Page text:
4.6 % (-1.0) Christian democrats*

13.0 % (+7.4) Sweden democrats

3.1 % (+2.7) Feminist initiative

0.8 % Other

The New Sweden and the Old

SWE-Map_Combo2007Coloured.svgAs Sweden is heading for the polls to elect rulers for the next four-year term on  Sunday, it looks like there will be a bunch of winners: the racist party, the feminist party, the green party, and the communist party. The other parties, which are more Sweden-style mainstream, seem to lose, which will leave the parliament in a sort of deadlock with two “blocs” with only minority influence – dependent on at least one of the former parties (likely two – maybe even three).

The Economist has an article discussing the new Sweden, which is nothing like the progressive utopia, and how voters might turn their backs on this improvement. Writes the Economist:

Twenty years ago public spending took an eye-watering 68% of GDP; today the figure is heading to 50%. Although the tax burden remains high by international standards, top rates have been cut, as have corporate taxes. Taxes on gifts, inheritance, wealth and most property have been scrapped. Few Swedes need now to flee into tax exile.

Perhaps we’ll see another wave of Swedish [tax] refugees in the not too distant future. The question is, where will they go?

H/T Jesper.

Projecting Projection: Paul Krugman

749px-Paul_Krugman_BBF_2010_Shankbone-300x239Paul Krugman, an official ranter at a blog hosted at the New York Times, recently wrote a hilarious column on (what he calls) libertarians. As usual, it is not very clear what Krugman is actually talking about, but some of the statements are spot on. At least if we take a step back to look at what Krugman seems to really be saying. It is quite insightful.

The column at first appears to be about some kind of surge in libertarianism within the republican party. But it is really a critique of blind political rants. Writes Krugman:

Libertarians … tend to engage in projection. They don’t want to believe that there are problems whose solution requires government action, so they tend to assume that others similarly engage in motivated reasoning to serve their political agenda — that anyone who worries about, say, environmental issues is engaged in scare tactics to further a big-government agenda.

He then goes on to talk about Paul Ryan, which makes the use of the label libertarian quite confusing, but the general point that people involved in the bickering of political parties tend to project opinions onto their opponents is made quite persuasively. Krugman also writes:

libertarians deal with the problem of market failure both by pretending that it doesn’t happen and by imagining government as much worse than it really is

All we need to do is replace “libertarian” with any label that Krugman uses and “government” with “the market” (and vice versa) to see that there is fundamental truth in these words: “Keynesians/progressives/[whatever] like Krugman deal with the problem of government failure both by pretending that it doesn’t happen and by imagining the market as much worse than it really is.”

But perhaps this is unfair? Well, maybe not: “Keynesians/progressives/[whatever] like Krugman tend to engage in projection.” Of course, my stating this is but a scare tactic.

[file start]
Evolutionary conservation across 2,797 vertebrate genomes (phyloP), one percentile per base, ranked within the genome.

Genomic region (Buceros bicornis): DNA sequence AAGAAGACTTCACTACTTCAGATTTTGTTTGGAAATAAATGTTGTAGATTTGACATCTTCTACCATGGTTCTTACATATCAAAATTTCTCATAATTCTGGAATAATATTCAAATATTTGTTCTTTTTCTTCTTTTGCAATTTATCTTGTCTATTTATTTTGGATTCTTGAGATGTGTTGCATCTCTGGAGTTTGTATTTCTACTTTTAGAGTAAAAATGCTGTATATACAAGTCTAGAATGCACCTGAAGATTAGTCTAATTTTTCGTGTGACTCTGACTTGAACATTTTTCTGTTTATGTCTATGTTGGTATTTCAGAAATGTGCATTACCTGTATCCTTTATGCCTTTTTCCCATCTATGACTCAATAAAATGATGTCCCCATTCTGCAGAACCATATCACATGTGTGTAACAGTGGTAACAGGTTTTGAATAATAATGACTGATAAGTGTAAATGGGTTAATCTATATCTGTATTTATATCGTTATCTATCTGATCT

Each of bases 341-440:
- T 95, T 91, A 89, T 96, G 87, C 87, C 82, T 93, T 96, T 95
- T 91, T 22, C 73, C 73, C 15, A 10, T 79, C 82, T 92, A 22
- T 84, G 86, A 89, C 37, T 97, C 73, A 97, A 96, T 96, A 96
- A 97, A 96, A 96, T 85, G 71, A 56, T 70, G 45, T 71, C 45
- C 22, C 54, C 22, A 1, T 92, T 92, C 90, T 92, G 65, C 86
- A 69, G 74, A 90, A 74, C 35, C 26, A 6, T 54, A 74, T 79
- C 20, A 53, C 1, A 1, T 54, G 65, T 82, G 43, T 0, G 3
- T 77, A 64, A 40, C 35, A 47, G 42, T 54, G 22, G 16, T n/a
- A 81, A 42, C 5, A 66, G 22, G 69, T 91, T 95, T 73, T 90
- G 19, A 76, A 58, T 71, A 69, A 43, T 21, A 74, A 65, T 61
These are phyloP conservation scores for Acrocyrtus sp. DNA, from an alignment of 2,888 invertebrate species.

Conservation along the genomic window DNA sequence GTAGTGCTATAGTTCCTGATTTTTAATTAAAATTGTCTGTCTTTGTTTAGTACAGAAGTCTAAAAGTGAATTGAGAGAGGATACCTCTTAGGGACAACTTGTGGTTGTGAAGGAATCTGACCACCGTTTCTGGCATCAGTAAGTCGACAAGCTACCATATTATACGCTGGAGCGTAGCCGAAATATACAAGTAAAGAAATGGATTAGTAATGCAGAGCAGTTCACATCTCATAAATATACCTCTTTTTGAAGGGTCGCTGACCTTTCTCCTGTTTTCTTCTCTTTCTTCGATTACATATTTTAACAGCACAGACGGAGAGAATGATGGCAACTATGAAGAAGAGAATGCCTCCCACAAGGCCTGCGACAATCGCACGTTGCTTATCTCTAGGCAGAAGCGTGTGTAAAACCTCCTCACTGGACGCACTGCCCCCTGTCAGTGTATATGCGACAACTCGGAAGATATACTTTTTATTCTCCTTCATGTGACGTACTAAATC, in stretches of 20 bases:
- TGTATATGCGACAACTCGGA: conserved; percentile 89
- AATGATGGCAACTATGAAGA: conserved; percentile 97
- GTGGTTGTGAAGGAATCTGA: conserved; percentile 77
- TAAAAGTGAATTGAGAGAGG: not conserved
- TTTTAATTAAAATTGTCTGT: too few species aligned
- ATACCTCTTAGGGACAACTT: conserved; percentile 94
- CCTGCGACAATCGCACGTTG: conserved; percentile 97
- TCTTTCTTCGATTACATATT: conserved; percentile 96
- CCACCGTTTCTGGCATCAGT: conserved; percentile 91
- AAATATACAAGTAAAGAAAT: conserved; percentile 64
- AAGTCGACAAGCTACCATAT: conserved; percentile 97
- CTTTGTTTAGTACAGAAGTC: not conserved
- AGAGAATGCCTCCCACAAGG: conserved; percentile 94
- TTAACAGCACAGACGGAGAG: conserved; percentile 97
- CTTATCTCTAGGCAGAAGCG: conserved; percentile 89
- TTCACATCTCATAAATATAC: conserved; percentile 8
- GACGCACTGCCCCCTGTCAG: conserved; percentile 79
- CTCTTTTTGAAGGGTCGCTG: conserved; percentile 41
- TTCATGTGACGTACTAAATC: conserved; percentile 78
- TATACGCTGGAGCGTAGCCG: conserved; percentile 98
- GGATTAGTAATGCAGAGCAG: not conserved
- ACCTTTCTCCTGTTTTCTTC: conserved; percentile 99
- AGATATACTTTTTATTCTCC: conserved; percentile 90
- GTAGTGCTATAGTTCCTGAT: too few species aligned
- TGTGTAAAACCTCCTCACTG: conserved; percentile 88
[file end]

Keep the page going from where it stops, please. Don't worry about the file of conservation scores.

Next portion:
Was Ronald Coase an Austrian?

Ronald H. Coase was one of the few very influential economists of the 20th century, and was awarded the “Nobel Prize” in economics in 1991. He was hardly an Austrian economist. On the contrary, he was a self-declared socialist – at least in his youth. But there is reason to believe he was well aware of Austrian theories while an undergraduate student at LSE in the 1930s (which was when he wrote one of his most influential articles, “The Nature of the Firm” published in 1937). This is when Hayek gave a series of lectures on capital theory and business cycles at LSE, and later the same year was made part of the faculty.

Coase notes in his reflective work that the whole department was affected by Hayek’s lectures and the content of the latter were part of the discussion among faculty and students for months. At the same time, it would be strange to assume that the leading figure in the department – Lionel Robbins, at the time somewhat of a Misesian – had no impact on Coase. We know that Arnold Plant, head-hunted and employed by Robbins (and mentioned as an Austrian in Hülsmann’s Mises biography), was the faculty member that influenced Coase’s thinking most. So there are several obvious “touch points” between Coasean thought and Austrian economics.

But there is more. Coase was obviously well aware of Mises’s argument against socialism, which he refers to in his 1937 article noting that “economists in the West were engaged in a grand debate on the subject of [economic] planning” (Coase, 1988, p. 8). This (and related) statements in Coase’s lauded 1937 article have been quite overlooked by scholars, but they may very well be important. In fact, as I elaborate on in an article in the September 2014 issue of the Journal of the History of Economic Thought, there is good reason to read Coase’s “The Nature of the Firm” as not primarily a treatise on economic organization in general – but a discussion on economic planning intended to support the market socialist argument in the Socialist Calculation Debate.